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Self-Cleaning Tanks using TiO2 Nanoparticle

IP.com Disclosure Number: IPCOM000239897D
Publication Date: 2014-Dec-10
Document File: 4 page(s) / 214K

Publishing Venue

The IP.com Prior Art Database

Abstract

In hydraulic fracturing operations, the frac tanks store polymer based fluids or gels that may sit out in the hot weather for several hours or even days waiting for the time to be pumped downhole. This warm and polymer rich environment can become a breeding ground for bacterial growth. The bacteria that feeds on the polymers causes a reduction in the gel viscosity affecting its property to suspend proppant at the bottom hole temperature conditions it was designed for. Addition of bactericides to the linear gel is the current bacterial control method mostly being used; however bactericides can be toxic and pose an environmental concern over waste disposal. Bactericides alone may not handle the bacteria problem efficiently because after a few jobs, frac tanks can become so heavily contaminated. The additional solution then is decontamination of the frac tanks between jobs through expensive and time consuming steam cleaning. The need for a more effective, cost-efficient and environmentally friendly method is in demand and can be accomplished by applying self-cleaning characteristics to the frac tanks with the use of titanium dioxide (TiO2). TiO2 is a non-toxic, non-flammable, and highly stable naturally occurring material that has been found to be a photocatalyst and when activated by sunlight, exhibits self-cleaning properties eliminating the surface from germs and bacteria as well as odors in the air. The purpose of this invention is to use the unique self-cleaning property of TiO2 nanoparticles for bacteria control with the help of natural or simulated sunlight by coating TiO2 onto the surface of the container.

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Self-Cleaning Tanks using TiO2 Nanoparticle

Abstract

In hydraulic fracturing operations, the frac tanks store polymer based fluids or gels that may sit out in the hot weather for several hours or even days waiting for the time to be pumped downhole. This warm and polymer rich environment can become a breeding ground for bacterial growth. The bacteria that feeds on the polymers causes a reduction in the gel viscosity affecting its property to suspend proppant at the bottom hole temperature conditions it was designed for.

Addition of bactericides to the linear gel is the current bacterial control method mostly being used; however bactericides can be toxic and pose an environmental concern over waste disposal. Bactericides alone may not handle the bacteria problem efficiently because after a few jobs, frac tanks can become so heavily contaminated. The additional solution then is decontamination of the frac tanks between jobs through expensive and time consuming steam cleaning.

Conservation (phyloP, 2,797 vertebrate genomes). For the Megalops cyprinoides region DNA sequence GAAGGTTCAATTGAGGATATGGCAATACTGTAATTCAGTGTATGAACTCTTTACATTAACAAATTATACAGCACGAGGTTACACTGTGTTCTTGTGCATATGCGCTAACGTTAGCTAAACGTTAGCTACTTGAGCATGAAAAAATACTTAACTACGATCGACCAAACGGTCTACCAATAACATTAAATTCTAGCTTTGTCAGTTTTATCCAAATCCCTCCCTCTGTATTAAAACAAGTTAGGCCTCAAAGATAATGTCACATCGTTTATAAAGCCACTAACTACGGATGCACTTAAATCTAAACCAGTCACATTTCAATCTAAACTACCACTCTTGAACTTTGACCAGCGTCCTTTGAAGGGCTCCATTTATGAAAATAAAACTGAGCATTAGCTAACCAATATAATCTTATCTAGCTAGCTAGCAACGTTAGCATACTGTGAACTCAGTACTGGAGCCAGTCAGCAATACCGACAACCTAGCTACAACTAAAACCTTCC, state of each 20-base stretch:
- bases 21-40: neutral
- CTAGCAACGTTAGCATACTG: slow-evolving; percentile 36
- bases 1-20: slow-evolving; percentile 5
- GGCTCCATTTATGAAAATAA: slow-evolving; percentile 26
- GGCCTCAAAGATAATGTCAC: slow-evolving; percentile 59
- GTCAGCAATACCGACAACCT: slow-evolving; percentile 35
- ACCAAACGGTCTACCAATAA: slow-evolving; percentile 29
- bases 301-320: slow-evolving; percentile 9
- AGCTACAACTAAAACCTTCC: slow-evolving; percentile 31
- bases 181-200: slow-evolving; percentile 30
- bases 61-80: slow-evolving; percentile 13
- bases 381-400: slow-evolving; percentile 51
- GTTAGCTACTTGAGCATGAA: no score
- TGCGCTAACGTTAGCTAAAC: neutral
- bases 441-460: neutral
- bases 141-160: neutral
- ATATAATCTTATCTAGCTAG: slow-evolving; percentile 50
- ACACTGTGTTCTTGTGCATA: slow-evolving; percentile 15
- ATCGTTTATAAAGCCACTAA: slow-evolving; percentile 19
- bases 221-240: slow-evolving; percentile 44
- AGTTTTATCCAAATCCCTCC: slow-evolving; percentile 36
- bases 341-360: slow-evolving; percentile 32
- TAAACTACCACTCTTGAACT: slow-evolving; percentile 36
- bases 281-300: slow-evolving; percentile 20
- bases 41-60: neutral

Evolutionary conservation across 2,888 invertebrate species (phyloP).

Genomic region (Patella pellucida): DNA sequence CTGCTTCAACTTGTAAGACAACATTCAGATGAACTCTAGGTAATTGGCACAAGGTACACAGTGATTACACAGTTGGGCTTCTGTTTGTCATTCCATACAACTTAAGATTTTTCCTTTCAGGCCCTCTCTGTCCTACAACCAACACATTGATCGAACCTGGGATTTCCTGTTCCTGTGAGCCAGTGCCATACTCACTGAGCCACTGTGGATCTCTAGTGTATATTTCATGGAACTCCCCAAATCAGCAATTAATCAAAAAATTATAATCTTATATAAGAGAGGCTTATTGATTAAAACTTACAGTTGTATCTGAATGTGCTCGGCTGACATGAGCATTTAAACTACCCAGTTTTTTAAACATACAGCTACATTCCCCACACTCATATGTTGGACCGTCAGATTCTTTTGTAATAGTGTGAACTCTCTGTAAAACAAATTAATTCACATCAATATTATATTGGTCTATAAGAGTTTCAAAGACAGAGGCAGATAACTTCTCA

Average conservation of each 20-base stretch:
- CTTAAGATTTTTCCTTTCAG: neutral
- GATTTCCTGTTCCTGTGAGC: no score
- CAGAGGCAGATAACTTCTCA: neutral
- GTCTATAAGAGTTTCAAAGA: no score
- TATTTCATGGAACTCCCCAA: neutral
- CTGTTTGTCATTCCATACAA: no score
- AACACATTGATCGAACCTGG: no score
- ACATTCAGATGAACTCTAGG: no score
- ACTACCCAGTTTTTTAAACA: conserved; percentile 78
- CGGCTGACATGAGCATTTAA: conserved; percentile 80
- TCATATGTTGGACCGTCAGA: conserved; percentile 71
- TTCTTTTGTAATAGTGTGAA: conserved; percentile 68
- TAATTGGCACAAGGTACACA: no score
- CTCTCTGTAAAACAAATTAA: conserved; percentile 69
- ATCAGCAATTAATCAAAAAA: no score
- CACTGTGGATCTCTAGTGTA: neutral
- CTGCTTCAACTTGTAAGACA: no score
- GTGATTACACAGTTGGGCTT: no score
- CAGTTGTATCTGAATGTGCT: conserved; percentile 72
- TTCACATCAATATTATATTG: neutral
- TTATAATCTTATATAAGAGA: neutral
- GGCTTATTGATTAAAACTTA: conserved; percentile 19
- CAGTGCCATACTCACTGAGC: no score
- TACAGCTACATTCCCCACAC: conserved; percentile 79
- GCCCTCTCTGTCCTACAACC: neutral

The need for a more effective, cost-efficient and environmentally friendly method is in demand and can be accomplished by applying self-cleaning characteristics to the frac tanks with the use of titanium dioxide (TiO2). TiO2 is a non-toxic, non-flammable, and highly stable naturally occurring material that has been found to be a photocatalyst and when activated by sunlight, exhibits self-cleaning properties eliminating the surface from germs and bacteria as well as odors in the air. The purpose of this invention is to use the unique self-cleaning property of TiO2 nanoparticles for bacteria control with the help of natural or simulated sunlight by coating TiO2 onto the surface of the container.

Introduction

Titanium dioxide's self-cleaning properties are already used in various applications of our everyday lives from TiO2 containing light bulbs that rid the air of contaminates, cat litter boxes coated with TiO2 that eliminate odor and germs, mirrors of cars that are coated to resist fog and TiO2 glass on windows that are self-cleaning and resists dirt accumulation. All of these applications show that it is safe to use and an

Figure 1. TiO2 treated surface when exposed to light can eliminate bacteria, fungus, germs and odor due to its self-cleaning and

deodorizing properties

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effective cleaning agent.

TiO2 when activated by sunlight in the presence of oxygen and water forms hydroxyl radicals which are a naturally potent oxidant and used for disinfection in the body as well as on surfaces. Subsequently, TiO2 applied to a surface and exposed to light exhibits self-cleaning properties eliminating the surface from germs and bacteria as well as odors in the air (Figure 1).

There are three crystalline polymorphs of titanium dioxide, rutile, brookite and anatase; the last is the form that has the most activity and principally used in these applications. There are many different TiO2

coating processes for surfaces of different materials, among these method...